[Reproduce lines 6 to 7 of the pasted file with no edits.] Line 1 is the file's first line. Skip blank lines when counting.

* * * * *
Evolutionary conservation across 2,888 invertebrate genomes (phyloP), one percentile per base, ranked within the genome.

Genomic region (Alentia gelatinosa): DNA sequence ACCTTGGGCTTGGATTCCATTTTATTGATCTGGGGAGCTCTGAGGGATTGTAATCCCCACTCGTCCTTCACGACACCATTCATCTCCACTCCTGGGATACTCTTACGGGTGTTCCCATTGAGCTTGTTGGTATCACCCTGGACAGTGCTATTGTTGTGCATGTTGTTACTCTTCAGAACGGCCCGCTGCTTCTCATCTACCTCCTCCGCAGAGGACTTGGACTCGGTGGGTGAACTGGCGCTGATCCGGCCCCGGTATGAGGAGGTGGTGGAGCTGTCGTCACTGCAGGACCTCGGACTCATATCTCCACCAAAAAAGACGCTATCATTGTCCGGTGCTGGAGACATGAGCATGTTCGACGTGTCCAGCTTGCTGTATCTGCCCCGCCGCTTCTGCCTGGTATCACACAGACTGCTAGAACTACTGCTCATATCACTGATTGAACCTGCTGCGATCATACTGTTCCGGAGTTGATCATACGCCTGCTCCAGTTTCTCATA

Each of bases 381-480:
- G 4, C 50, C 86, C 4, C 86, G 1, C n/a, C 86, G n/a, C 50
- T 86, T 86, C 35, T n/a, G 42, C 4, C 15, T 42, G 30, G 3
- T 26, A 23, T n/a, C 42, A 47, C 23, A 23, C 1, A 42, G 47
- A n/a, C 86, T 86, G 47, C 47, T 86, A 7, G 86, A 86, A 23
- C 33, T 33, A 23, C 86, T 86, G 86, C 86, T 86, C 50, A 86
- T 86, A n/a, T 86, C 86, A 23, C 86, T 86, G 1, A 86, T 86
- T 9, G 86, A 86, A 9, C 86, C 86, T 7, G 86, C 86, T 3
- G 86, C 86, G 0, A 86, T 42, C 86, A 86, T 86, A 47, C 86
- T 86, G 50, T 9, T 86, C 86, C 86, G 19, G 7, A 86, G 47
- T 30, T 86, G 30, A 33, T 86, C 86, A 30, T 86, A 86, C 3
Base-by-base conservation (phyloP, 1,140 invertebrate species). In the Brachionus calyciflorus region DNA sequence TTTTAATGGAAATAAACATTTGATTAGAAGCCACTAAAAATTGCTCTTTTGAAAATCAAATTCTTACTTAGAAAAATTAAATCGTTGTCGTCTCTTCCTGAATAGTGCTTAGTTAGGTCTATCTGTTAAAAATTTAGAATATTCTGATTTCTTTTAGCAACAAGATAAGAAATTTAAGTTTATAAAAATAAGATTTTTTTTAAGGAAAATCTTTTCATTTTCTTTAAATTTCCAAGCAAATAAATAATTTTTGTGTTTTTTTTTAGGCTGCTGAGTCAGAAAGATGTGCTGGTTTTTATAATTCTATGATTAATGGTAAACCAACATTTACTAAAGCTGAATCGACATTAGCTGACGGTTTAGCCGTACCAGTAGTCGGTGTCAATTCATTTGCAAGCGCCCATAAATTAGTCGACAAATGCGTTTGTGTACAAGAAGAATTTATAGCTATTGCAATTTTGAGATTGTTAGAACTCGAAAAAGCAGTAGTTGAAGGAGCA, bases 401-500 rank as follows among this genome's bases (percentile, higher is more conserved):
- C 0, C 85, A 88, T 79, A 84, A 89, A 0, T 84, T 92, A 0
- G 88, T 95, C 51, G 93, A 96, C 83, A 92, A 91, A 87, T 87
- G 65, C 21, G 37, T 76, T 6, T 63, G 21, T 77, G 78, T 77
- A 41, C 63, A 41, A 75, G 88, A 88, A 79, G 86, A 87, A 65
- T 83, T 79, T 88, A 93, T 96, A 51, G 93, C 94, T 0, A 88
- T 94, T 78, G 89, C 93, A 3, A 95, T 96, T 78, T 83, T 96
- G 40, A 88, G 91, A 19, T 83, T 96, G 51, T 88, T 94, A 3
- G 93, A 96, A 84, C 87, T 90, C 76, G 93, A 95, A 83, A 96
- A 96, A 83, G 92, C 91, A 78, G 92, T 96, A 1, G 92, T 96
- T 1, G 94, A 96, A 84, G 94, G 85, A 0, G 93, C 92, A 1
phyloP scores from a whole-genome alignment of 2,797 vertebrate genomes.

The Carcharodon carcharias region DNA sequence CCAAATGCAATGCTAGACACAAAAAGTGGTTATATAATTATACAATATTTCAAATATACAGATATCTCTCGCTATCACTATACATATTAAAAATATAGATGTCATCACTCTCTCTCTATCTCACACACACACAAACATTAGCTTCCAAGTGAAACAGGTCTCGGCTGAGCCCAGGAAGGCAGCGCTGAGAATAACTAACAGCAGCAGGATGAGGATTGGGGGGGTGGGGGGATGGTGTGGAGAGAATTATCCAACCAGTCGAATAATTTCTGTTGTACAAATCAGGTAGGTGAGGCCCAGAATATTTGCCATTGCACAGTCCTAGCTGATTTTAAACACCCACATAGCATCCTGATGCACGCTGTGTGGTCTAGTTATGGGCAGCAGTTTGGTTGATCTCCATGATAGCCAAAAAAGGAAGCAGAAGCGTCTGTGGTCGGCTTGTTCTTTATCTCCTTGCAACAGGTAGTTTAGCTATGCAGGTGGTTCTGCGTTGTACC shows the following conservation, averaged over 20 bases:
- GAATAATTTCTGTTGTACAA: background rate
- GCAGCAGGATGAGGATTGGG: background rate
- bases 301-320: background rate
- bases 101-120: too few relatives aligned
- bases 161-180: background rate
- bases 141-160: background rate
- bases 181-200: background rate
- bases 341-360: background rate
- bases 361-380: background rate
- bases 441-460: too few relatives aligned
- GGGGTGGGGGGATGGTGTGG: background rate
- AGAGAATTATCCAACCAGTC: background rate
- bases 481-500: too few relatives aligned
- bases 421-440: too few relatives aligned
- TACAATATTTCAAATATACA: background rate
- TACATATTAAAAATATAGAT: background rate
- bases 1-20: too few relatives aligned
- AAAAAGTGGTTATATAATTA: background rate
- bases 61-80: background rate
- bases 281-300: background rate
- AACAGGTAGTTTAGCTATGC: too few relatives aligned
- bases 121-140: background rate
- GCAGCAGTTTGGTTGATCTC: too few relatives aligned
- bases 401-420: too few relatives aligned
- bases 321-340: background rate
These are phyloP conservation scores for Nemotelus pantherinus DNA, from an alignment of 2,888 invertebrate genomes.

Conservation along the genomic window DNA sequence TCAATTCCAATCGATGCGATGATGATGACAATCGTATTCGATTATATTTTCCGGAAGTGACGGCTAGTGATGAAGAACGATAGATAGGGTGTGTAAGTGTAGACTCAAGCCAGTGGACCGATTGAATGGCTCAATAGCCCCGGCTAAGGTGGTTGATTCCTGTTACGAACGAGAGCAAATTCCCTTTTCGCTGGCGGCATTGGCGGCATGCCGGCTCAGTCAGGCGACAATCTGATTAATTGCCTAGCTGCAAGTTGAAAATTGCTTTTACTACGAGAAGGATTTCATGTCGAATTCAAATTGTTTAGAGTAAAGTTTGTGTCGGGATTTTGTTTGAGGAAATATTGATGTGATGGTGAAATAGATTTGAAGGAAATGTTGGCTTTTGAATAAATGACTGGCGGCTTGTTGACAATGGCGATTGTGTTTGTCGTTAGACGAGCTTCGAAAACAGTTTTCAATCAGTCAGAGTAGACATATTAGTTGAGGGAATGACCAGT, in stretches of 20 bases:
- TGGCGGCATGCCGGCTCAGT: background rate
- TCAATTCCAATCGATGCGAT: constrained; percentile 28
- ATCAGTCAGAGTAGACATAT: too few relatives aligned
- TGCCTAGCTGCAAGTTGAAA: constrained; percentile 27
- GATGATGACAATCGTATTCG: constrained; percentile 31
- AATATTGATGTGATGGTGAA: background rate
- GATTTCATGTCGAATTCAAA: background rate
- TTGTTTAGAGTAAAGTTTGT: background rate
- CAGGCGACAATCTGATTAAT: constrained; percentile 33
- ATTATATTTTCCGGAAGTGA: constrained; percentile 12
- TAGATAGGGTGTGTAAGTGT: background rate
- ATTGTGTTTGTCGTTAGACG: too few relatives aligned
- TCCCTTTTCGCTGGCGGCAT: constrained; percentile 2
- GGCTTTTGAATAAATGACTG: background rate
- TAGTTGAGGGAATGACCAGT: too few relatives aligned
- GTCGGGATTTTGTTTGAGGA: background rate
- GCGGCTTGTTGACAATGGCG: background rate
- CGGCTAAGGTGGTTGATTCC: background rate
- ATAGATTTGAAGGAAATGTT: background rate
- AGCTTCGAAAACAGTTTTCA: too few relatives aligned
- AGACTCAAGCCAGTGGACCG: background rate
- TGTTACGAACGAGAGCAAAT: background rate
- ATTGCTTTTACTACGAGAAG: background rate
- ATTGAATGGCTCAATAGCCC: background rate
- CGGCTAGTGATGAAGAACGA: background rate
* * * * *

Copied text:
- T 26, A 23, T n/a, C 42, A 47, C 23, A 23, C 1, A 42, G 47
- A n/a, C 86, T 86, G 47, C 47, T 86, A 7, G 86, A 86, A 23